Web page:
Have fun. Truly. Have fun writing. Enjoy your own work. Laugh at your humorous moments and cry over your sad ones. I wrote my first three books with no interaction or feedback from others outside of a few family members, and they were mostly laughing with me that I was writing books in the first place. I was having a blast, and I was writing books that would have pleased me if I had purchased them. I’ve read that we should write to please ourselves, and when we do, our work is more likely then to be pleasing to others. So, my advice is to have fun and write the books you want to write.

5. Have you later gone back and just hated something that you wrote in one of your books?

No. My books don’t have controversial topics, and I try to write with humor. I’m happy with everything I’ve published. I still laugh at my over-the-top moments, and I stand behind my particular brand of nonsense.

6. How much of you is in your books? Or is there a big piece of you in any of your books?

There are a considerable number of my life experiences in the books. Upset with a relationship, I really did run off to Florida without telling anyone. I went to the boat races with a guy I met on the beach, and we were run off the road on our way. The conversation Susan has with the first mate on the boat is nearly identical to the one I had when I was deep-sea fishing for shark. I went to New York City twice by myself. I walked and took taxis all over the city, and I met wonderful, lovely people everywhere I went. I did go to Greenwich Village for dinner with two strangers I met at a Broadway play – and yes, one of them was the sexy Chase Connor McLoughlin, III. We went dancing after dinner and closed down The Limelight (it was a disco then). Every book has aspects of my real life. My husband would tell you I was like Susan Hunter when we met, but that I am like Jo Ravens today.

7. What was the one thing that surprised you the most in writing your books?

I’m still amazed by how a story unfolds before me. I don’t outline. I’m not a plotter. I’m a pantster through and through. I write by the seat of my pants, and all I have to do is write a few sentences for the story to take off again. I’ve always said I can’t wait to get back to writing, so I can find out what happens next. I never knew writing would be this much fun.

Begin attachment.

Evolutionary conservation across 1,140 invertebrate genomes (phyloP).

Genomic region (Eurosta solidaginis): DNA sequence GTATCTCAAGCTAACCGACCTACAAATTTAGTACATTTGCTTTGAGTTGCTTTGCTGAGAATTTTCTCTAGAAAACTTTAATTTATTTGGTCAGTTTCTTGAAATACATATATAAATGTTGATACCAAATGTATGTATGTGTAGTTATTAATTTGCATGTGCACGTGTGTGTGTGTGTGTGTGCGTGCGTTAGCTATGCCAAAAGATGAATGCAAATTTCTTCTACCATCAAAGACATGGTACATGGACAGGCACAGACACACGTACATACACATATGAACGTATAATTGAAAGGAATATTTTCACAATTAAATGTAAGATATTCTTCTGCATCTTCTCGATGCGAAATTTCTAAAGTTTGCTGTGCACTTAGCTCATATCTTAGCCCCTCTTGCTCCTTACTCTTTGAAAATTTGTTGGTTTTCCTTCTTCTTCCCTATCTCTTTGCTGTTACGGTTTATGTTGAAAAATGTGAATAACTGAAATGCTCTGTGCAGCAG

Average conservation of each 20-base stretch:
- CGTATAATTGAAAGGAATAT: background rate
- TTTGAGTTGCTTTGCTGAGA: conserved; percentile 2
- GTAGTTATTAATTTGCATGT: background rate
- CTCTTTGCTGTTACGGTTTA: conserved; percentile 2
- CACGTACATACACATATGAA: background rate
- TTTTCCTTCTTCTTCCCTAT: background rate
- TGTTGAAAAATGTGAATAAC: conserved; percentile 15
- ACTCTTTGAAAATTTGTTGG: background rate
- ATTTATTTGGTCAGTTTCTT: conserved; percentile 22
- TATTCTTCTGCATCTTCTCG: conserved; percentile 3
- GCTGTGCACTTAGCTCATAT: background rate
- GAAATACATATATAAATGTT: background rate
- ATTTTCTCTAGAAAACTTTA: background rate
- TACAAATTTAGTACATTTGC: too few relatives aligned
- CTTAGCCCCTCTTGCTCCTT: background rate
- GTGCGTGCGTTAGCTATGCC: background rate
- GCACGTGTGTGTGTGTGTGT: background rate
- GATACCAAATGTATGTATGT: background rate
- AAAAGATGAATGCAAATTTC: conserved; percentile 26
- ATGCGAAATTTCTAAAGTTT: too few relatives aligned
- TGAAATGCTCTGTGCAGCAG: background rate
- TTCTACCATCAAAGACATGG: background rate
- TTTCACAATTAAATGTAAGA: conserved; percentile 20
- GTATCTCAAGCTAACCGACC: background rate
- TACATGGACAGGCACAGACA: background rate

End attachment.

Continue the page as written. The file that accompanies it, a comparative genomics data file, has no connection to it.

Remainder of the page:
Thank you for having me, Jackie. I enjoyed your questions, and I appreciate you’re highlighting my new release. I hope your readers will stop by my blog, too. You are the main topic of discussion there today. 🙂

Again, you can find a Maddie’s blog on Breezy Books here on WordPress. Thank you Maddie for a wonderful interview!

Remember people to comment so your name gets put into the drawing for a free e-book copy of Maddies’ book “Murder Under Construction.” And go visit Maddie’s blog!

Also, you find Maddies new book here on Amazon.

Posted in Blogging, Guest posts, nonfiction, postaday, writing

One More Guest Post ~~ Haiku by Tiny!

My good friend tiny over at tinylessonsblog wrote me a Haiku for my finish line at NaNo. She has already gotten her 50,000 word book done! Well for NaNo, Anyways, and it was her first year participating! Congrats to tiny! Next it’s time for editing and then more editing. 😉

Tiny is also a great Haiku writer. I love her little poems and her longer ones. She does what I can’t seem to do and I admire her greatly for it.  Here is what she writes about herself.

About me (in no particular order): happy beach bum, former director, active world traveler, so-so wife/mother/grandmother, good friend, busy-enough management consultant, funny ENFP, reflective mentor, passionate dog owner, occasional poet, true music fan, pretty good cook, really poor blues (guitar) player, meditative thinker, and a decent leadership coach. And I forgot, I’m not a photographer, just a pretty creative illustrator. Based on this narrow but true profile, my blog will probably be… well, multi-faceted.

She is also pretty good taking photos of the wildlife around where she lives. The picture to go with her Haiku is one she took herself. Let’s give her a big welcome!

 

 

pelican
(C) tinylessonsblog

PEP TALK

Wind under my wings
Eyes squarely on the target
Endpoint within reach.

 

 

Posted in Blogging, Fiction, Guest posts, postaday, writing

Liz Casey Guest Post ~~ We Move Through the Darkness

Today I am delighted to have Liz Casey return once more to my blog and give us a nice present in the form of a wonderful poem.

Liz is a super talented poet and I admire her very much. Please give her another warm welcome and enjoy!

Liz about Liz:

I’ve been a widely published poet and freelance writer and editor and have appeared in lots of mags and rags across the US. My book-length poetry chapbook, Breaking the Sacred was published in ‘98 by a small press, Angelflesh Press, in Grand Rapids Mich. I currently work full-time as a Sr. Technical Writer, and I run a Motorcycle Touring Company for women, Biker Babe Tours, in Sedona, AZ. I also blog about body issues, size acceptance, self-esteem, and body love at BigBodyBeautiful.

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featurepics.com
featurepics.com

 

We Move Through the Darkness

Smooth insects held on the surface by some invisible,

meander like amoebae in solution, bumping and turning;

some piloting the boats of their bodies away to dense

pockets of muck, reeds, and stench. Others gliding

toward smaller islands of mud-clotted cattails that

wave their plump, sausage bodies in the shallows.

We move through the darkness of ourselves

in the darkness,

opening unsettled places that vibrate and hurt,

listening to the birds chuckle softly to one another

through the open door, aching at their intimacy, their

private language, wondering how they so easily slide

themselves open, giving themselves to the other world

beneath the surface of the slick canopy, while we sit

talking and closing parts of ourselves off.